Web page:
• Win Probability. Even before accounting for Lidge and the two-strike count, this is a nearly impossible spot. No visiting team came back from a two-run deficit when down to their last out in the entire 2003 season. Same thing was true in 2004. The overall win probability in this situation between 1996-2005 was 0.76%.
• Pitcher and Count Adjustment. The OBP against Lidge after a 1-2 count was .132 this season. That figure doesn’t appear to be a fluke; he’s been in the .150 neighborhood for each of the past four years. Probability adjusted downward to 0.33%.
• Odds: 298-1 against.

Not quite a thousand-to-one, but longer odds, say, than USC mounting a successful two-minute drive against Lidge’s alma mater. Clay’s Postseason Odds Report estimates that the Cards have a 29.4% chance of going on to win the series from this point onward. If we parlay that against the probability of their coming back to win Game 5, we come up with a figure of 0.098%, or 1017-1 odds against.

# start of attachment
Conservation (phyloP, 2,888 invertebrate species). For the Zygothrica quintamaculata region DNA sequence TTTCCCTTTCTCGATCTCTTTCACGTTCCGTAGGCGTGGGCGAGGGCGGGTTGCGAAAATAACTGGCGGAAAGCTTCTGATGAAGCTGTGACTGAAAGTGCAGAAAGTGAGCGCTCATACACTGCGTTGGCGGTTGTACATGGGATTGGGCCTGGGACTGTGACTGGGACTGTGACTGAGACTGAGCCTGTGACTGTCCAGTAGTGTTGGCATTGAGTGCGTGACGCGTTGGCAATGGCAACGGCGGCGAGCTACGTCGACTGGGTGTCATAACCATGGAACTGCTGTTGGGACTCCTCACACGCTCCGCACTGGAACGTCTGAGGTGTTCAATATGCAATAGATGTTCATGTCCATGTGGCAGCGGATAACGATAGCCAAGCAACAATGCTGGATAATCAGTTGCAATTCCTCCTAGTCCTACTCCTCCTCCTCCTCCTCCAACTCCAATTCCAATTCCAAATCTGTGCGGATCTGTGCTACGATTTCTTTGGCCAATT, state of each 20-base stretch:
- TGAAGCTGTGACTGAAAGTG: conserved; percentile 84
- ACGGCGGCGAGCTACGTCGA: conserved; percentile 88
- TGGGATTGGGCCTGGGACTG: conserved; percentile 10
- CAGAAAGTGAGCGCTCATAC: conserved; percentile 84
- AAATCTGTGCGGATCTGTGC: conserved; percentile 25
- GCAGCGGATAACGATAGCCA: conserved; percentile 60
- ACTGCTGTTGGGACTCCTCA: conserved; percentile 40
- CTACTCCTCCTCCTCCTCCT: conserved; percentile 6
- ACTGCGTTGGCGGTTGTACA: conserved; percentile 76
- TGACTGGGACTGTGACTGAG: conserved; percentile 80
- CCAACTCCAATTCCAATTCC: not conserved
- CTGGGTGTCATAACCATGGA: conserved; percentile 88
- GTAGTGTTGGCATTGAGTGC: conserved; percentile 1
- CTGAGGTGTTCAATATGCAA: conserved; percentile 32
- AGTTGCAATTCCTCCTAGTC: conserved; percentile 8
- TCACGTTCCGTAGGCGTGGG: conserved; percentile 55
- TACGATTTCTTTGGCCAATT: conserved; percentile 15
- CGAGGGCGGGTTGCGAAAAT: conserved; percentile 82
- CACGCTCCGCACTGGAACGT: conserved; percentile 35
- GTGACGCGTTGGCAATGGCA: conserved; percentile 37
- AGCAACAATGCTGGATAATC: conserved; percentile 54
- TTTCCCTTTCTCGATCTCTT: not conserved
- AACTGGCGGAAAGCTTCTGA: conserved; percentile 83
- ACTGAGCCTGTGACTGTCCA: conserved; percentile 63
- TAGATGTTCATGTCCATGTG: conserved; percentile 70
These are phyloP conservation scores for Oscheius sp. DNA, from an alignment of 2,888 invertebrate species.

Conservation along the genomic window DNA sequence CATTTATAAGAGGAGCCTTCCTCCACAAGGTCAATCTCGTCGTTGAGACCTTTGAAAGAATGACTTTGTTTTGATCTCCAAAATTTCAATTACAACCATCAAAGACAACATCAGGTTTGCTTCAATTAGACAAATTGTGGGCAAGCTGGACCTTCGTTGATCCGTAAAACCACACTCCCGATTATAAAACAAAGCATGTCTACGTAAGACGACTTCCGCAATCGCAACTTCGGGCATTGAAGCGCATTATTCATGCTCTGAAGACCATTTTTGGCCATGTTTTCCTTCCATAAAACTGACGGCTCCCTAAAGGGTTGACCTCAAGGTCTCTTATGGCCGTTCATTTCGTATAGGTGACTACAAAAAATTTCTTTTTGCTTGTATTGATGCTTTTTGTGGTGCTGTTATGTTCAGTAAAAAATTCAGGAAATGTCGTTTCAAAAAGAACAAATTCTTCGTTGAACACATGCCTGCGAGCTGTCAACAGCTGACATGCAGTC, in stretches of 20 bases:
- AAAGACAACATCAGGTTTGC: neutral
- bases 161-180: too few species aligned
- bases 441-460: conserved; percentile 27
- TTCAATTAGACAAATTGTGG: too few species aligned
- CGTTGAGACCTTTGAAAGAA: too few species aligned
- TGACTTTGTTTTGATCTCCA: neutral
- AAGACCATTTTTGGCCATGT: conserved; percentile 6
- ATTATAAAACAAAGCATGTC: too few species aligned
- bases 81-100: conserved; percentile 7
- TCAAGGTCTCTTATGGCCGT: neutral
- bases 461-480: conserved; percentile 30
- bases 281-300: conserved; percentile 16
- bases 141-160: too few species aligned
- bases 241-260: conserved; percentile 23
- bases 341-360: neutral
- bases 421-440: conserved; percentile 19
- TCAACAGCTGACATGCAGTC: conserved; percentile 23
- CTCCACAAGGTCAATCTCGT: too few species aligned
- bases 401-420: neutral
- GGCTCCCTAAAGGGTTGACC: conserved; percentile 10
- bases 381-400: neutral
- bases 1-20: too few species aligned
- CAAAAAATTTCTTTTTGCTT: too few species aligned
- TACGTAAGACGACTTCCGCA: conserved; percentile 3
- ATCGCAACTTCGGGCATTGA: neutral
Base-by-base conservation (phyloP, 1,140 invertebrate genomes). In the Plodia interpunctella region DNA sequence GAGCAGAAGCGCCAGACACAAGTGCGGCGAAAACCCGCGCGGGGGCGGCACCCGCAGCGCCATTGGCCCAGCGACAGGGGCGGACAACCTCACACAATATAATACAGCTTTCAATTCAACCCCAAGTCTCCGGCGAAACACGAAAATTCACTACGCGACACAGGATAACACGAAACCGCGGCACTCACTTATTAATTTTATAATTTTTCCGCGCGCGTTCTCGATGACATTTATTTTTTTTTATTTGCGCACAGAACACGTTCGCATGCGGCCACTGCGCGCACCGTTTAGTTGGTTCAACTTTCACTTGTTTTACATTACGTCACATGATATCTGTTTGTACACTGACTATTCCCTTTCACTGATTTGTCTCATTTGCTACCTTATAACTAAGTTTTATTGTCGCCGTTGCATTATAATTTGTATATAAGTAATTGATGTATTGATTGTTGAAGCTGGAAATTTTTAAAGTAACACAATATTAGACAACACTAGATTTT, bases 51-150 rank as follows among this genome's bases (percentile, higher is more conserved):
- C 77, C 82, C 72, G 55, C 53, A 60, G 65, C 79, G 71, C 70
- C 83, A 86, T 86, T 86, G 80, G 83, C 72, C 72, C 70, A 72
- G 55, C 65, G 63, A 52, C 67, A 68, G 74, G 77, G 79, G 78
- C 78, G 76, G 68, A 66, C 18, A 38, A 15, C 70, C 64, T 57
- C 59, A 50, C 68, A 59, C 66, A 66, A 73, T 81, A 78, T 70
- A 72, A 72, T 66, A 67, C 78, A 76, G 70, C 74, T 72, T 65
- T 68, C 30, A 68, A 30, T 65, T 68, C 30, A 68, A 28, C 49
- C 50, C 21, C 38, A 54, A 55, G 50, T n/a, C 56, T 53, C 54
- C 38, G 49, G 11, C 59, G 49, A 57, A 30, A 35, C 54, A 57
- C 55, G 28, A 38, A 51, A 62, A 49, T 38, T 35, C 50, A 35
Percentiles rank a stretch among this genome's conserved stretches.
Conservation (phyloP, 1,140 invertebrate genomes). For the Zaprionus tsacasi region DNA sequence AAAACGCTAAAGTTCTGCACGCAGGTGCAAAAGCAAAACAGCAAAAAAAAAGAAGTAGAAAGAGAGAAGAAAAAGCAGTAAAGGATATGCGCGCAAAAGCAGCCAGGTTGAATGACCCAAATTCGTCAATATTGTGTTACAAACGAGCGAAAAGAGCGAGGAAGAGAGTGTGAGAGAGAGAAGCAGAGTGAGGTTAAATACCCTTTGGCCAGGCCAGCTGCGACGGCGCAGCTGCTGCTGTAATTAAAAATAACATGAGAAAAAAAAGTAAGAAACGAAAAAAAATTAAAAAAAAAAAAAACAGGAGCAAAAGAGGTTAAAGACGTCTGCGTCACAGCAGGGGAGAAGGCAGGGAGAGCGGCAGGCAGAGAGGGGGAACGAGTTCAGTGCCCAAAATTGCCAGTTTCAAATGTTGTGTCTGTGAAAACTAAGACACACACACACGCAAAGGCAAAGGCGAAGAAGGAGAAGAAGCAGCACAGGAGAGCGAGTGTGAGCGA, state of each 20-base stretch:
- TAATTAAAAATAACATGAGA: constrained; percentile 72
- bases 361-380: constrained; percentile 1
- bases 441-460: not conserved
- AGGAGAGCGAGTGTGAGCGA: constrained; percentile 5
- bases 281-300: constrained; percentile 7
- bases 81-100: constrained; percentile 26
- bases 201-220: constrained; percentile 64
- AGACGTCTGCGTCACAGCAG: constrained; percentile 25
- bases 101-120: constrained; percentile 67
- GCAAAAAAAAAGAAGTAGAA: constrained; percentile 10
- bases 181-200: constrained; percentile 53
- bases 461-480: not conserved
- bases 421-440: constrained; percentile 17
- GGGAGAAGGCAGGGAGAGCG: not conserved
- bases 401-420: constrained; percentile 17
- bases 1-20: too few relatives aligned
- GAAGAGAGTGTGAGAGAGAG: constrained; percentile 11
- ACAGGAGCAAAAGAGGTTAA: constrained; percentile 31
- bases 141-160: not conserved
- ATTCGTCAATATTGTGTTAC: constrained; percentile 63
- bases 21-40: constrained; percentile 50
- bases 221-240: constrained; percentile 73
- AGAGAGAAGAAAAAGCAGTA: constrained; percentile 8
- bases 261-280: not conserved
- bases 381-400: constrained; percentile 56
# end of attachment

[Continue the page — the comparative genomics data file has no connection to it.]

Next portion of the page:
Of course, the Cardinals haven’t won the series just yet. It’s interesting to note, however, that the major sports futures Web sites treat their chances more favorably than Clay does; as of this writing, their odds are on the order of 36%. For a variety of reasons, I don’t go anywhere near betting sports, but I don’t think I’d take the short side of that bet. The Cardinals are coming off what is probably the most unlikely comeback in postseason history. If there were ever a series governed by momentum, morale, destiny, and the rest of the things that statheads hate to talk about, it is this one.